Andre Esterhuizen is a long way from home. The 26-year-old centre, who cuts an imposing figure at 6ft4in and 18st 2lbs, was born in the university town of Potchefstroom in South Africa’s North West Province. Now, he is slowly settling into his new home not far from Harlequins headquarters in Twickenham.
So what has lured this gravel-voiced Saffa so far north?
“Two main reasons,” Esterhuizen tells The Rugby Paper. “First I want to secure a better life for my family and we believe living in England provides that. The second is that I want to get back in the Springboks set-up. This is the best place for me to achieve that goal.”
Esterhuizen is very clear he “does not want to bad mouth South Africa.” But there is no denying that the crime stats – where roughly 58 murders are reported every day – are a cause for concern. Esterhuizen has a 19-month-old son and his wife is expecting in March.
“I always make a point of speaking about South Africa in a positive light,” Esterhuizen says. “But it’s important to be honest. I do feel that my family is safer living here.”
There’s also the variable of time spent away from home. When playing Super Rugby for the Sharks – the Durban-based union he represented for six years from 2014 – he would often spend weeks on the road during the annual Australasian leg of the competition. There were also exhausting trips to Argentina and Japan to contend with that would deny him the chance to watch his baby boy grow.
“Being close to Heathrow Airport was one of the reasons I joined Quins,” he explains, citing an unusual component in his decision-making. “I’m just a short drive home once the plane lands. Even if we’re playing far away I still feel close enough to my family.”
Harlequins are paying Esterhuizen a lot of money to wear the club’s famous colours. A reported £340,000 a year helped turn his head away from an offer from Sale Sharks and a few from France.
Not that the eye-watering figure brings any extra pressure: “That part of the business has nothing to do with my game,” he says. “I don’t feel I have to live up to that number and it won’t impact how I play. The money is for my family and to make sure they have a good life. I play this game because I love it and because I am ambitious. These are the things that drive me, not money.”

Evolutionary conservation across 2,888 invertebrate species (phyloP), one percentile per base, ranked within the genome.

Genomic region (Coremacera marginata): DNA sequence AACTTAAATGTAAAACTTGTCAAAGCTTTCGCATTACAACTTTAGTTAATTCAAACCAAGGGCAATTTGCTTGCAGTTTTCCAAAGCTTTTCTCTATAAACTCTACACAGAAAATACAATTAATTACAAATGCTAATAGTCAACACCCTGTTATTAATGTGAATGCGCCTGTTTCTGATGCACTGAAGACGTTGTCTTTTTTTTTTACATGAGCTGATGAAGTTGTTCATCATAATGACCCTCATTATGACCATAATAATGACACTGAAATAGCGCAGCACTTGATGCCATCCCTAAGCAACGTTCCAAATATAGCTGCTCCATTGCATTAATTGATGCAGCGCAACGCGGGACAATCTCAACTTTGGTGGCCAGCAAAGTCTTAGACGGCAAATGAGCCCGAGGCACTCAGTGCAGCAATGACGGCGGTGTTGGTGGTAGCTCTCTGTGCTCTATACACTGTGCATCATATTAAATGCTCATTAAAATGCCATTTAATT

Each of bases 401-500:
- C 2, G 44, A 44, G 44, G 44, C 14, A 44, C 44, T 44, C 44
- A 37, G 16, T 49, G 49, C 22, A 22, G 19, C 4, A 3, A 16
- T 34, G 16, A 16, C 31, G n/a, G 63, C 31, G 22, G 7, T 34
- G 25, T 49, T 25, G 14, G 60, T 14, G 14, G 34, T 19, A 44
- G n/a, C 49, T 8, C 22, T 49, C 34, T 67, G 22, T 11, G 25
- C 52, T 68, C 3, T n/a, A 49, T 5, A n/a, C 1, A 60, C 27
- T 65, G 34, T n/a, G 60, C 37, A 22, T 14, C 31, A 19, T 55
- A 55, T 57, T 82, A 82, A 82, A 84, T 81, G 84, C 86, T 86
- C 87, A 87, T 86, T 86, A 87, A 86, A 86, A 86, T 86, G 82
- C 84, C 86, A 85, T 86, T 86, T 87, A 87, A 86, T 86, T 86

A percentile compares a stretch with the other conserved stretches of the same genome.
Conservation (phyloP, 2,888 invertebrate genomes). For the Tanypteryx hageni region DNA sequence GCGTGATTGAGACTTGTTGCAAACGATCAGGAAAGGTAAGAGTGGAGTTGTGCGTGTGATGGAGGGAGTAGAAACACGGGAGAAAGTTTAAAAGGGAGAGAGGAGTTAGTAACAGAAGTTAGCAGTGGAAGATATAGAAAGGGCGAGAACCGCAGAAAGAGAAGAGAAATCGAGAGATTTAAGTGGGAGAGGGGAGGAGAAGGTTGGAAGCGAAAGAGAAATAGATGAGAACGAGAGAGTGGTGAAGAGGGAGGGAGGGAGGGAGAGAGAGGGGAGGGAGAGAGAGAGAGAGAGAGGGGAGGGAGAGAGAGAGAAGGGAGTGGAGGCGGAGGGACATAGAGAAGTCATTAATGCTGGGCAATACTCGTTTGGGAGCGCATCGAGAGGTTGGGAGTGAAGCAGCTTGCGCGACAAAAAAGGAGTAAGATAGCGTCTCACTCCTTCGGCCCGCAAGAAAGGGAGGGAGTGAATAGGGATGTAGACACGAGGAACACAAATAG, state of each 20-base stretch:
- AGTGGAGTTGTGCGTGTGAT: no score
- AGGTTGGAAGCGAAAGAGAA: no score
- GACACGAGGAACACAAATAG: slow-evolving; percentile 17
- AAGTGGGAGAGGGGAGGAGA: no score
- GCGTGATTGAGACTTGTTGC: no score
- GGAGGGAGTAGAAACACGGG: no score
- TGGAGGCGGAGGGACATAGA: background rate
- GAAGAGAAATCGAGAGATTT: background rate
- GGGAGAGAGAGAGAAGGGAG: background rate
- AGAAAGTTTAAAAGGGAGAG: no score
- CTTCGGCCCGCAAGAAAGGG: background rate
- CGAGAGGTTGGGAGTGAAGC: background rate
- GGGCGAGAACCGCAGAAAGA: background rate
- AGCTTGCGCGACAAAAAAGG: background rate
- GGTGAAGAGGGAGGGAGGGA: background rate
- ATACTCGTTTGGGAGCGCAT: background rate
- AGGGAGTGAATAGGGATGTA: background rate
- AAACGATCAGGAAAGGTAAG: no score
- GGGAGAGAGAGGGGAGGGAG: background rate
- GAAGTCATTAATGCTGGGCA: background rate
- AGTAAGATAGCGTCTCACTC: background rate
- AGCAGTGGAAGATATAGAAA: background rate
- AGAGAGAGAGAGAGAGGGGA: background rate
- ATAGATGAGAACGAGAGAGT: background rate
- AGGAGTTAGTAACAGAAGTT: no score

Which brings us to the second point concerning his move to south-west London. Esterhuizen last wore the green and gold of the Springboks on August 17, 2019 in a 24-18 win over Argentina in Pretoria. In last year’s Super Rugby campaign he was the only player to register more than 200 carries in addition to more than 200 tackle attempts. His bulldozing frame offered plenty of go-forward ball but he was always going to struggle to displace Damien de Allende as coach Rassie Erasmus’ first-choice 12.
That meant a spot on the bench was the best Esterhuizen could hope for. Erasmus’ game-plan revolved around a six-two split on the bench. That meant the two replacement backs had to have enough versatility to occupy multiple positions.
François Steyn is as versatile on a rugby field as any man alive and was tailor made for this forwards-orientated approach. Esterhuizen was left uncalled when the World Cup squad was announced and remained so even after fellow centre Jesse Kriel was injured in the opening game against New Zealand. The more flexible Damien Willemse – who can play anywhere between 10 and 15 – got the nod instead.